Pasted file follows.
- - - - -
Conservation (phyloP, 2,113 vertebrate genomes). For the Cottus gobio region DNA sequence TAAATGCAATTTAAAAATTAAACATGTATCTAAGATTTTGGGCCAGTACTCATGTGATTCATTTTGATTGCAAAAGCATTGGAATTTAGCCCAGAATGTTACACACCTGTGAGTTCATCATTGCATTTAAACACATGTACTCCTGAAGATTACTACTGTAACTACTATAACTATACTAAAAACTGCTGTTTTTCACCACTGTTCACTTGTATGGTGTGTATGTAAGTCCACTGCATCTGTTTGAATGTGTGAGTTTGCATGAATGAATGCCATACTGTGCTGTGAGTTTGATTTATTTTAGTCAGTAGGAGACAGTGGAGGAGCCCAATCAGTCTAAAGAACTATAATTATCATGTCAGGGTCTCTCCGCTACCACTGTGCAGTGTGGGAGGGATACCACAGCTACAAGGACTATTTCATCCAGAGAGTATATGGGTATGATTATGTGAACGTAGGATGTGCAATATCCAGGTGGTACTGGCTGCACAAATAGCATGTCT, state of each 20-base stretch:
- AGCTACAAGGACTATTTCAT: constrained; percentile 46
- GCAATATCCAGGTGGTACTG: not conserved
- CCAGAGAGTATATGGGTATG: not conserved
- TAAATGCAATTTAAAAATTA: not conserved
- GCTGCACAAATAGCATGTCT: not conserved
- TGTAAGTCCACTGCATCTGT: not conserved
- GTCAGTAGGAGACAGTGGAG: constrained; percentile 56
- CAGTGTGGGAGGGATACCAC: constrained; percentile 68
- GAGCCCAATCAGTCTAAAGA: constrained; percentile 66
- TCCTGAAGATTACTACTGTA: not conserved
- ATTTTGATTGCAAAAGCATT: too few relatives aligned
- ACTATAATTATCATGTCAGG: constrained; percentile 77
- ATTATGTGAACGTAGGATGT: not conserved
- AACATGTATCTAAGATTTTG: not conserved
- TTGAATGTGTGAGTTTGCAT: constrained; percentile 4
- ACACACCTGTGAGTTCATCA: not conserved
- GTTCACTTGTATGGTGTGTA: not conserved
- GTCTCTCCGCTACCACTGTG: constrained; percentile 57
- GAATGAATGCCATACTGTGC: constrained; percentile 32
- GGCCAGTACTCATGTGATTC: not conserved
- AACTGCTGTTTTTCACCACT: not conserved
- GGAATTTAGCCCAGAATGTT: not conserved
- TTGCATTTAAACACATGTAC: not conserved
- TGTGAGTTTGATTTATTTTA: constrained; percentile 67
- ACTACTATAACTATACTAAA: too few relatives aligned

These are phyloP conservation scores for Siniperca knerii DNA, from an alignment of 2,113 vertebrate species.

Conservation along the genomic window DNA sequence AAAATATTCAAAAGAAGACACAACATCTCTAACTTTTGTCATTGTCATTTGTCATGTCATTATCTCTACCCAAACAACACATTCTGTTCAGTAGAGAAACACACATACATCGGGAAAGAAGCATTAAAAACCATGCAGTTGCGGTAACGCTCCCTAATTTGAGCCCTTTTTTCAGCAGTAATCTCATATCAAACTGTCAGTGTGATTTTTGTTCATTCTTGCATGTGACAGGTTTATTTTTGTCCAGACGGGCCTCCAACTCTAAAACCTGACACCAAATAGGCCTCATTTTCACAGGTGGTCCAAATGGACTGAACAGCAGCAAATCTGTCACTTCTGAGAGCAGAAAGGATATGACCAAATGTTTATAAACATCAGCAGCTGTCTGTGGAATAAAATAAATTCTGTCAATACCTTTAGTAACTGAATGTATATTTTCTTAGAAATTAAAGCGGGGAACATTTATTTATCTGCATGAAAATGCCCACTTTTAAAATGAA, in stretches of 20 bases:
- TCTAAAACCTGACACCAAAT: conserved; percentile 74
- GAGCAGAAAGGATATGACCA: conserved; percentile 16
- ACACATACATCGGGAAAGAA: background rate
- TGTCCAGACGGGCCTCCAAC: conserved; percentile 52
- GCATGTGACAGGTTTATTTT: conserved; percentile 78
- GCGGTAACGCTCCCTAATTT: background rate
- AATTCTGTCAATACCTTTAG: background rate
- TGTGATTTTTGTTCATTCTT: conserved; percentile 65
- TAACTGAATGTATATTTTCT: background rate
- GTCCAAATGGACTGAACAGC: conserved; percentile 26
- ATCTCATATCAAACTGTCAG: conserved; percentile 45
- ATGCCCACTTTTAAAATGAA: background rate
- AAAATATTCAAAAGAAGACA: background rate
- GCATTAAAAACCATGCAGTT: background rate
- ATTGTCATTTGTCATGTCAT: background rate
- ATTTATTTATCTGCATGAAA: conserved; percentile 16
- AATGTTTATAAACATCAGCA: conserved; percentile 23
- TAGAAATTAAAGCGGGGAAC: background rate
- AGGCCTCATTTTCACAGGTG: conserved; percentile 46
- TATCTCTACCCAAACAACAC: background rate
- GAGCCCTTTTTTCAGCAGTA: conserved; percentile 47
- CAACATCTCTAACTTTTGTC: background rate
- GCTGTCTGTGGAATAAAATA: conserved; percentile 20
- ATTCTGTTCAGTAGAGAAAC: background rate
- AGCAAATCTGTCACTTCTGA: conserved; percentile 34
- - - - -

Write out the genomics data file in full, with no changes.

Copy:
Conservation (phyloP, 2,113 vertebrate genomes). For the Cottus gobio region DNA sequence TAAATGCAATTTAAAAATTAAACATGTATCTAAGATTTTGGGCCAGTACTCATGTGATTCATTTTGATTGCAAAAGCATTGGAATTTAGCCCAGAATGTTACACACCTGTGAGTTCATCATTGCATTTAAACACATGTACTCCTGAAGATTACTACTGTAACTACTATAACTATACTAAAAACTGCTGTTTTTCACCACTGTTCACTTGTATGGTGTGTATGTAAGTCCACTGCATCTGTTTGAATGTGTGAGTTTGCATGAATGAATGCCATACTGTGCTGTGAGTTTGATTTATTTTAGTCAGTAGGAGACAGTGGAGGAGCCCAATCAGTCTAAAGAACTATAATTATCATGTCAGGGTCTCTCCGCTACCACTGTGCAGTGTGGGAGGGATACCACAGCTACAAGGACTATTTCATCCAGAGAGTATATGGGTATGATTATGTGAACGTAGGATGTGCAATATCCAGGTGGTACTGGCTGCACAAATAGCATGTCT, state of each 20-base stretch:
- AGCTACAAGGACTATTTCAT: constrained; percentile 46
- GCAATATCCAGGTGGTACTG: not conserved
- CCAGAGAGTATATGGGTATG: not conserved
- TAAATGCAATTTAAAAATTA: not conserved
- GCTGCACAAATAGCATGTCT: not conserved
- TGTAAGTCCACTGCATCTGT: not conserved
- GTCAGTAGGAGACAGTGGAG: constrained; percentile 56
- CAGTGTGGGAGGGATACCAC: constrained; percentile 68
- GAGCCCAATCAGTCTAAAGA: constrained; percentile 66
- TCCTGAAGATTACTACTGTA: not conserved
- ATTTTGATTGCAAAAGCATT: too few relatives aligned
- ACTATAATTATCATGTCAGG: constrained; percentile 77
- ATTATGTGAACGTAGGATGT: not conserved
- AACATGTATCTAAGATTTTG: not conserved
- TTGAATGTGTGAGTTTGCAT: constrained; percentile 4
- ACACACCTGTGAGTTCATCA: not conserved
- GTTCACTTGTATGGTGTGTA: not conserved
- GTCTCTCCGCTACCACTGTG: constrained; percentile 57
- GAATGAATGCCATACTGTGC: constrained; percentile 32
- GGCCAGTACTCATGTGATTC: not conserved
- AACTGCTGTTTTTCACCACT: not conserved
- GGAATTTAGCCCAGAATGTT: not conserved
- TTGCATTTAAACACATGTAC: not conserved
- TGTGAGTTTGATTTATTTTA: constrained; percentile 67
- ACTACTATAACTATACTAAA: too few relatives aligned

These are phyloP conservation scores for Siniperca knerii DNA, from an alignment of 2,113 vertebrate species.

Conservation along the genomic window DNA sequence AAAATATTCAAAAGAAGACACAACATCTCTAACTTTTGTCATTGTCATTTGTCATGTCATTATCTCTACCCAAACAACACATTCTGTTCAGTAGAGAAACACACATACATCGGGAAAGAAGCATTAAAAACCATGCAGTTGCGGTAACGCTCCCTAATTTGAGCCCTTTTTTCAGCAGTAATCTCATATCAAACTGTCAGTGTGATTTTTGTTCATTCTTGCATGTGACAGGTTTATTTTTGTCCAGACGGGCCTCCAACTCTAAAACCTGACACCAAATAGGCCTCATTTTCACAGGTGGTCCAAATGGACTGAACAGCAGCAAATCTGTCACTTCTGAGAGCAGAAAGGATATGACCAAATGTTTATAAACATCAGCAGCTGTCTGTGGAATAAAATAAATTCTGTCAATACCTTTAGTAACTGAATGTATATTTTCTTAGAAATTAAAGCGGGGAACATTTATTTATCTGCATGAAAATGCCCACTTTTAAAATGAA, in stretches of 20 bases:
- TCTAAAACCTGACACCAAAT: conserved; percentile 74
- GAGCAGAAAGGATATGACCA: conserved; percentile 16
- ACACATACATCGGGAAAGAA: background rate
- TGTCCAGACGGGCCTCCAAC: conserved; percentile 52
- GCATGTGACAGGTTTATTTT: conserved; percentile 78
- GCGGTAACGCTCCCTAATTT: background rate
- AATTCTGTCAATACCTTTAG: background rate
- TGTGATTTTTGTTCATTCTT: conserved; percentile 65
- TAACTGAATGTATATTTTCT: background rate
- GTCCAAATGGACTGAACAGC: conserved; percentile 26
- ATCTCATATCAAACTGTCAG: conserved; percentile 45
- ATGCCCACTTTTAAAATGAA: background rate
- AAAATATTCAAAAGAAGACA: background rate
- GCATTAAAAACCATGCAGTT: background rate
- ATTGTCATTTGTCATGTCAT: background rate
- ATTTATTTATCTGCATGAAA: conserved; percentile 16
- AATGTTTATAAACATCAGCA: conserved; percentile 23
- TAGAAATTAAAGCGGGGAAC: background rate
- AGGCCTCATTTTCACAGGTG: conserved; percentile 46
- TATCTCTACCCAAACAACAC: background rate
- GAGCCCTTTTTTCAGCAGTA: conserved; percentile 47
- CAACATCTCTAACTTTTGTC: background rate
- GCTGTCTGTGGAATAAAATA: conserved; percentile 20
- ATTCTGTTCAGTAGAGAAAC: background rate
- AGCAAATCTGTCACTTCTGA: conserved; percentile 34